"My novel is War and Peace, in space!"
"My novel is Charlotte's Web, with vampires!"
In other words "my novel" is the retelling of a now-classic work. I get a lot of these, and while Charlotte's Web with vampires is a total non-starter for me, the others are not. I'd keep reading.
All too often however, the query doesn't tell me what I really want to know: what have YOU added to the story? How have you built on the work that's come before? How is your book better, faster, stronger, smarter, newer, zippier, than the classic upon which it is based.
Think about Romeo and Juliet. The musical West Side Story is R&J, but set on the west side of New York, during the influx of immigrants from Puerto Rico. The story isn't about family rivals in this case; it's ethnic rivalry. It says something about the melting pot we like to think America is. It says something about the American Dream for people coming from distant places. On top of the R&J love story, there's a cultural commentary.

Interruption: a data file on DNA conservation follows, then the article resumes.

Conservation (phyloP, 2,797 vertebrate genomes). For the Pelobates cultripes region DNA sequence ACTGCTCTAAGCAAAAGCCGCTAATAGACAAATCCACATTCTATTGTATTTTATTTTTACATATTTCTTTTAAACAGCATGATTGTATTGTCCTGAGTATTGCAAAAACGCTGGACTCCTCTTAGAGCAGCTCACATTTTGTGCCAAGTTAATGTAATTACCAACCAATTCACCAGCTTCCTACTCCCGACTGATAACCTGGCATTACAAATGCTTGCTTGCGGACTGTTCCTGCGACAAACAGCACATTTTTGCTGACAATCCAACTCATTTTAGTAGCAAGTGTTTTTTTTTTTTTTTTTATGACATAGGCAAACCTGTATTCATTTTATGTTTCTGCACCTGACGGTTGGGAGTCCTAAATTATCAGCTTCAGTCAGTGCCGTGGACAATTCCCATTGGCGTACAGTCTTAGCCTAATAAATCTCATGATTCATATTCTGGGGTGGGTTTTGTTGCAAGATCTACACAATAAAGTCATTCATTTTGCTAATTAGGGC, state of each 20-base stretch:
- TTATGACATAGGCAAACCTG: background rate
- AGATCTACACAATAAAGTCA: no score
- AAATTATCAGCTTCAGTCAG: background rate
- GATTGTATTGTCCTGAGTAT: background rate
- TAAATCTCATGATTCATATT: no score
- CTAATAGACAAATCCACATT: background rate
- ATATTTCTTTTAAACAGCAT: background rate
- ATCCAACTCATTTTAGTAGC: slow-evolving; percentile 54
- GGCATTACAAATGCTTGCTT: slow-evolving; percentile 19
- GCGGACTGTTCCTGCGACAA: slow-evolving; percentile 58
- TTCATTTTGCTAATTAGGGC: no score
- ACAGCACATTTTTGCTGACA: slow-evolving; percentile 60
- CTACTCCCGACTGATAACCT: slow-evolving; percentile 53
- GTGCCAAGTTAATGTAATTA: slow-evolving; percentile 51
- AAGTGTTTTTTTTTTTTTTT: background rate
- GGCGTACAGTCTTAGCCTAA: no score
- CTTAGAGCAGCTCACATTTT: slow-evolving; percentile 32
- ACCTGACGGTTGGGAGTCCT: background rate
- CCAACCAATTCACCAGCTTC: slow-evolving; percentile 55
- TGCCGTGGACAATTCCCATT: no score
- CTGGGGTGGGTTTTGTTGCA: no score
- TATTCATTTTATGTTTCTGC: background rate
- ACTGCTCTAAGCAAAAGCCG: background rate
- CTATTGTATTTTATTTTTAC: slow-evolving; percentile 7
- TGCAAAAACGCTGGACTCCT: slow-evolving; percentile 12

That's what I'd need to know if you're querying West Side Story.
If you're having a hard time figuring out what you added to the story, you're not ready to query. "Catcher in the Rye set in the present day" isn't enough to hold my interest. Holden Caulfield as a transgender
**see Laina's comment at 11:49 for for strikeout revision.